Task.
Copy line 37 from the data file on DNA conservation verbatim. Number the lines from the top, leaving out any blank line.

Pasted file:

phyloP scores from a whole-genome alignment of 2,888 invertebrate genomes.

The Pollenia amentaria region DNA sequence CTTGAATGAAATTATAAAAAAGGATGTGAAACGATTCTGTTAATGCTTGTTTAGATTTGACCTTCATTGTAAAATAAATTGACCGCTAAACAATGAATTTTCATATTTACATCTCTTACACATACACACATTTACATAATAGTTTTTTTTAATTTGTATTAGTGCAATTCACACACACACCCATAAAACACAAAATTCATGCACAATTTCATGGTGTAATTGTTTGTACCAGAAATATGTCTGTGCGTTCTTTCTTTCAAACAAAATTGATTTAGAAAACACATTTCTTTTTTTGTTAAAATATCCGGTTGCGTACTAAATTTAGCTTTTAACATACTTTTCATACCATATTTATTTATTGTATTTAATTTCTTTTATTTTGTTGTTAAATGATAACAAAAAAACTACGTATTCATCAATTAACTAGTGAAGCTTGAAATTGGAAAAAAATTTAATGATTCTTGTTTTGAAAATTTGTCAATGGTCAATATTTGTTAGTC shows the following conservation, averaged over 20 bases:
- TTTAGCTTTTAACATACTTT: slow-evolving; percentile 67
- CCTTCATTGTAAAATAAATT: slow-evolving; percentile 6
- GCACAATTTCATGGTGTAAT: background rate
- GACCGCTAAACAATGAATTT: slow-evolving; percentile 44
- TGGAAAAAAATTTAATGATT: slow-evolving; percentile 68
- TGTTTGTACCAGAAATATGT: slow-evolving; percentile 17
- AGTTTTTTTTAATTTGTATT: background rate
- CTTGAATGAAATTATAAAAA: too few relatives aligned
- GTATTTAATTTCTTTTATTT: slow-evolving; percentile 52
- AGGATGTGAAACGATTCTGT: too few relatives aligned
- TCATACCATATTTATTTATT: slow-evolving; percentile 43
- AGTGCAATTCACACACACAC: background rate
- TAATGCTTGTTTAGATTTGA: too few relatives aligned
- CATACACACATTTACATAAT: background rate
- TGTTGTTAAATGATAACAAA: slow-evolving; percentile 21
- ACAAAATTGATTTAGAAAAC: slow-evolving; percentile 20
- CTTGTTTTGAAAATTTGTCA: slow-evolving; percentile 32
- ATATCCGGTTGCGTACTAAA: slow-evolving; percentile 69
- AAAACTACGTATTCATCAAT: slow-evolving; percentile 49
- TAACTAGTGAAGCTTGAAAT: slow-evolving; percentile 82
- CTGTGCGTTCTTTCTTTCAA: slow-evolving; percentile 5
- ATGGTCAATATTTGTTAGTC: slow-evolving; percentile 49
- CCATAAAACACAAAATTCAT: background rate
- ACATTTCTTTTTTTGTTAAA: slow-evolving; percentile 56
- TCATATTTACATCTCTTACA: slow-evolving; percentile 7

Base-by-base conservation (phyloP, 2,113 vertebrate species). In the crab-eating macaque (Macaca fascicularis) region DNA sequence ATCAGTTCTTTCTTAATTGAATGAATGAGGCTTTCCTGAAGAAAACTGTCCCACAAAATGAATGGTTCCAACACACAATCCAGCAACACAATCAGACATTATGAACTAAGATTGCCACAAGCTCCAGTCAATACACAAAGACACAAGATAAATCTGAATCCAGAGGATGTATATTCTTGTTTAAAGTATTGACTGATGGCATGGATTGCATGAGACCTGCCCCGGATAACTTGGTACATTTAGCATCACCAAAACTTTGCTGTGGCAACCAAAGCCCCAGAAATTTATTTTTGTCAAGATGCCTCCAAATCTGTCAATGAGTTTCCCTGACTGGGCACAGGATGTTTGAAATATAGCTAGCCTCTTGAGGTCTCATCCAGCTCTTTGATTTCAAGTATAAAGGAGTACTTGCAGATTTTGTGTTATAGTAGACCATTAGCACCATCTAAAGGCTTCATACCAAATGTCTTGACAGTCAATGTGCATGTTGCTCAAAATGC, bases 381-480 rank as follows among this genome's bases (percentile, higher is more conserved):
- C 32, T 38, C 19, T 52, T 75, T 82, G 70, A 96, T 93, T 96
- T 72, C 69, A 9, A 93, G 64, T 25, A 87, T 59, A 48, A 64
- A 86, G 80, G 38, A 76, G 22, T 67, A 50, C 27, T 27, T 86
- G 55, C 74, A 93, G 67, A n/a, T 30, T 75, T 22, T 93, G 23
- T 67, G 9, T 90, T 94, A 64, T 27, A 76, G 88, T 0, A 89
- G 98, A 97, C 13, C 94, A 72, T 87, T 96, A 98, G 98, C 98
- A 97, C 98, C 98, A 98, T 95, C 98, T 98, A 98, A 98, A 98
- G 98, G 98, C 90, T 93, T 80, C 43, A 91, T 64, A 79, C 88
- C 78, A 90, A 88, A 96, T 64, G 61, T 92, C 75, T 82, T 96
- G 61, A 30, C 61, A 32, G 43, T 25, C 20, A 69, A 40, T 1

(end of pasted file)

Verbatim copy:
- C 78, A 90, A 88, A 96, T 64, G 61, T 92, C 75, T 82, T 96